Page 00000003 specified waveshape, range, frequency, phase-lock, modulation type, pitch offset, symmetry and order of harmonics for the oscillators. Sequences were defined in the sequence table and could be started and stopped by the following example of Patch IV code: STM ADDRS DA KOO SEQ 1 01 (Start sequence) KO1 SEQ 1 FE (Stop sequence) KEY 00 starts sequence 1 at line 01 in the sequence table. KEY 01 stops sequence 1 by sending the program to line FE in the sequence table which contains a STOP in the ACTION field. The normal voltage range for the Buchla 300 series was 0.0 to 10.0 volts. 12.7 volts could be used in specifying oscillator pitch and frequency. Voltage values from 0.0 to 9.9 were expressed as 00 to 99. A 10.0 voltage was expressed as AO, and a 12.7 voltage as C7. There were 64 voltage outputs on the 364 Function Generator which were routed to the Model 329 Interface. There were 64 voltage port identifiers for the 48 voltage outputs available on the patchbay with addresses VLTOO - VLT47 plus the sixteen outputs with addresses VLT48 - VLT63 which were dedicated to the 259 oscillators to control frequency, modulation index, pitch, and timbre from the 300 Controller/Processor. Voltage address 00 had voltage function VFNOO associated with it. Voltage functions were defined by a series of segments which were programmed into the function table. The function table was 256 lines in length, with line numbers written in hexadecimal, line 00 through line FF. The user could start a voltage function by sending the stimulus for the patch. The body of a voltage function patch consisted of a voltage function address and the line number in the data field where the function began, for example, VFN01. The VFN mnemonic was created by touching VLT and then FUNC on the touch keyboard. Control voltages were scaled so that.1 of a volt equaled a quarter tone in pitch and 2.4 volts equaled one octave. The 359 oscillator interface allowed the 259 oscillators to be tuned to 220 Hz by means of an autotune feature. A tuning patch was sent to the oscillators while the autotune feature was employed to tune the oscillators at A 220 using the voltage specified in the patch. K49 VLT 62 72 The above patch could be used to tune the principle oscillator number four to A 220 at 7.2 volts. Sequences were programmed in Patch IV in the sequence table display. Touching CMND SEQ caused the sequence table display to appear on the monitor screen. LN TIME ACT1 ACT2 ACT3 XX XX.XX XXXX XXXX XXXX There were a total of sixteen sequencers available. All sixteen shared the same 256 line sequence table. Each line had a line number ranging from 00 to FF written in hexadecimal. Sequences were started on a specific line number and proceeded until stopped. JUMP or SKIP commands could modify the order of execution. Line 00 was not used to begin the definition of a sequence since it was reserved for the special function of stepping through sequences by direct user stimulus. This is described in the manual under special data fields. When DATA 00 was specified as the object of a voltage function or sequence, that function or sequence was to be incremented. The sequence table fields were: line number (in hexadecimal), time field, action code 1, action code 2, action code 3. The time field specified the time that the sequencer would delay before performing the actions in the action fields. Times were in hundreths of seconds. Actual times in sequences and functions could be modified from the 221 touch keyboard by changing the analog clock control setting. The seven basic types of action codes that could appear in the action fields were STOP, SKIP, JUMP, SET, INCREMENT, DECREMENT, and TRIGGER. There were three global counters, A, B, and C, that were common to all the sixteen sequencers and three local counters for each sequencer, D, E, and F. Touching the SET key and then D and then 01 on the keyboard would set the local counter D to D=01 where the data field was a decimal number ranging from 00 to 99. The data value could be incremented or decremented by 1 and could be tested for equality to any value between 00 and 99. A conditional skip could be placed in action fields one or two. The user could program the skip by touching the SKIP key, then a letter representing a counter, then a data value for the counter skip value. Skip on local counter D equal to 20, in Patch IV, would appear as SD20. The manual states that "When a conditional SKIP is encountered the condition is tested, and if met, the subsequent action code is skipped. Conditional skips may only appear as actions in action codes 1 and 2. If the condition is not met, the next action code will be executed. Skips can test the status of keys or pulses, or the values of counters. " (Crowe 1979) Touching the INCR key and then D would result in INCD being entered into an action code slot to increment counter D. DCRD would decrement counter D. J 30 in an action code slot would result in a jump to line 30 of the sequence table.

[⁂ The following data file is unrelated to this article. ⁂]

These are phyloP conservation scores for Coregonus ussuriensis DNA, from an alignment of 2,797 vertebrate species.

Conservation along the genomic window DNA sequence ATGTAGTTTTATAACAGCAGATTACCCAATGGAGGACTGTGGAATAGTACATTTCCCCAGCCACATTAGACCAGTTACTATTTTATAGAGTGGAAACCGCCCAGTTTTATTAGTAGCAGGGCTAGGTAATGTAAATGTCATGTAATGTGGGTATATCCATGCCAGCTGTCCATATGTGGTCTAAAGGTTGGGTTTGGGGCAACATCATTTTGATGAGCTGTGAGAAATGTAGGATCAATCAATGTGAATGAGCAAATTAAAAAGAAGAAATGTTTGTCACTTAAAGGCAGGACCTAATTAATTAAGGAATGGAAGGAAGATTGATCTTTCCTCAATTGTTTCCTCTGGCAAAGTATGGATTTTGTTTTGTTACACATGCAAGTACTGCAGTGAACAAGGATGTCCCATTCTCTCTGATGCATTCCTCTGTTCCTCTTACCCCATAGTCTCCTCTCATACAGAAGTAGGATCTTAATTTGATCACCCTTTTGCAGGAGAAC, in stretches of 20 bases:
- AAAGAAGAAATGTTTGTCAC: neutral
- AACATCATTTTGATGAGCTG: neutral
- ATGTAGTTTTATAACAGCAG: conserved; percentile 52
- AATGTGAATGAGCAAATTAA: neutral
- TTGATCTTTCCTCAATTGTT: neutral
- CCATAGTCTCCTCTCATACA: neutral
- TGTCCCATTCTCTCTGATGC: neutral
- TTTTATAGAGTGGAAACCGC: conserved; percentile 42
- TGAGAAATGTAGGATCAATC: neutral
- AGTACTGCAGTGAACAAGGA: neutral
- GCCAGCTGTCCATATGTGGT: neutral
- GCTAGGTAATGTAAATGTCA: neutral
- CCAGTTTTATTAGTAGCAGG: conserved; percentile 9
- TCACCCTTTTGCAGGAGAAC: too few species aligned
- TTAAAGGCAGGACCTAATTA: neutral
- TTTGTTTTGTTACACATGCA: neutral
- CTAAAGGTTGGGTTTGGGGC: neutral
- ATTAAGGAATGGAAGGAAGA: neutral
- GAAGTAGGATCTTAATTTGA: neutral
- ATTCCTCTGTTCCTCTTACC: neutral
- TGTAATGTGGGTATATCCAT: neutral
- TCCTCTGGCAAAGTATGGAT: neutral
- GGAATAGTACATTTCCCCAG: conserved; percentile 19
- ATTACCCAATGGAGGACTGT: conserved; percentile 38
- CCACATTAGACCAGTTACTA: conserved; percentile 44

Page 00000004 The following example is a Patch IV program which uses local counters and the SKIP and JUMP actions in the sequence table. LN 01 02 03 04 05 06 07 08 09 OA OB OC OD OE OF SEQUENCE TABLE TIME ACT1 ACT2 00.00 D=00 00.12 K55 K31 00.12 K51 K31 00.12 K56 K31 00.24 K52 K31 00.12 SD04 J02 00.00 STOP 00.00 STOP 00.00 E=00 00.00 K57 K31 00.12 K53 K31 00.24 K58 K31 00.12 K54 K31 00.12 SE08 JOA 00.00 STOP ACT3 INRD J09 INRE JOF PATCH TABLE KOO SEQ 1 01 (START Stimulus K01 SEQ 1 FE (STOP) K02 SEQ 2 09 (START Stimulus) K03 SEQ 2 FE (STOP) The tuning patch is defined as follows. K49 VLT62 72 (A 220) K49 VLT60 72 The pitches used are defined by patches similar to the following: K51 VLT62 74 (A#) K51 VLT60 74 (A#) K52 VLT62 76 (B) K52 VLT60 76 (B) The envelope function patch is: K31 VFNOO 01 The function for this envelope is defined in the function table beginning on line 01 as: LN TIME I VL CTRL 01 00.000 AO 02 00.100 I 00 STOP Voltage functions were generated by the 364 function generator to appear at any voltage output port on the 329 patchbay. A voltage function consisted of a series of line segments in the function table. A voltage segment consisted of a line number, a time field, an interpolate flag, a value field, and a control field. The line number was written in hexadecimal and ranged from 00 to FF. The time field was specified in lOOOths of a second with a range of 00.000 to 65.000 seconds. The time field gave the time for the voltage to reach the terminal value if the interpolate flag was set. It gave the length of time the value was to be held before going to the next line in the function table if the interpolate flag was not set. The value field gave the final value for the segment. It was entered in a mixed base hexadecimal form and had range of 00 to C7 (0 to 12.7 volts). The control field for the function table could be set to the blank, STOP, ENABLE, SUST, or J _ (JUMP). Functions ran until stopped. SUMMARY The Buchla 300 Series was capable of interactive performance as a part of an ensemble. Programmed sequences of events could be started or stopped by the performer controlling the synthesizer. Sequences could be stepped through one line at a time controlled by the performer's touch. Perhaps the compositional style most characteristic of the instrument was one that used a number of sequences which could run at the same time to result in complex and constantly evolving sound textures. The physical condition of the first Buchla 300 Series Music Box is very good. It shows little wear on the modules and on the case. The 300 Processor/Controller is operational at the twenty year mark (1998). Electronically, the instrument is in need of repair, the most critical need being the repair of the 259 oscillators. Only one of the four oscillators operates at near the original specifications at the present time. They should be restorable to original performance, however. Some of the outputs on the 259 Patchbay do not operate properly, including the PULSE outputs and a few of the voltage outputs. There are other small items that need repair. Only one of the quad spatial modulators on the 227 System Interface works with all four outputs. Being in relatively excellent condition after twenty years, the instrument is a good candidate for restoration and preservation as a part of the history of electronic music in the United States. References Crowe, D. N. 1979. Patch IV, A User's Guide to the Buchla 300 Series Electric Music Box, Buchla and Associates, Berkeley, CA. Millen, D. 1980. Buchla 300 Series Programming, Document written for class instruction.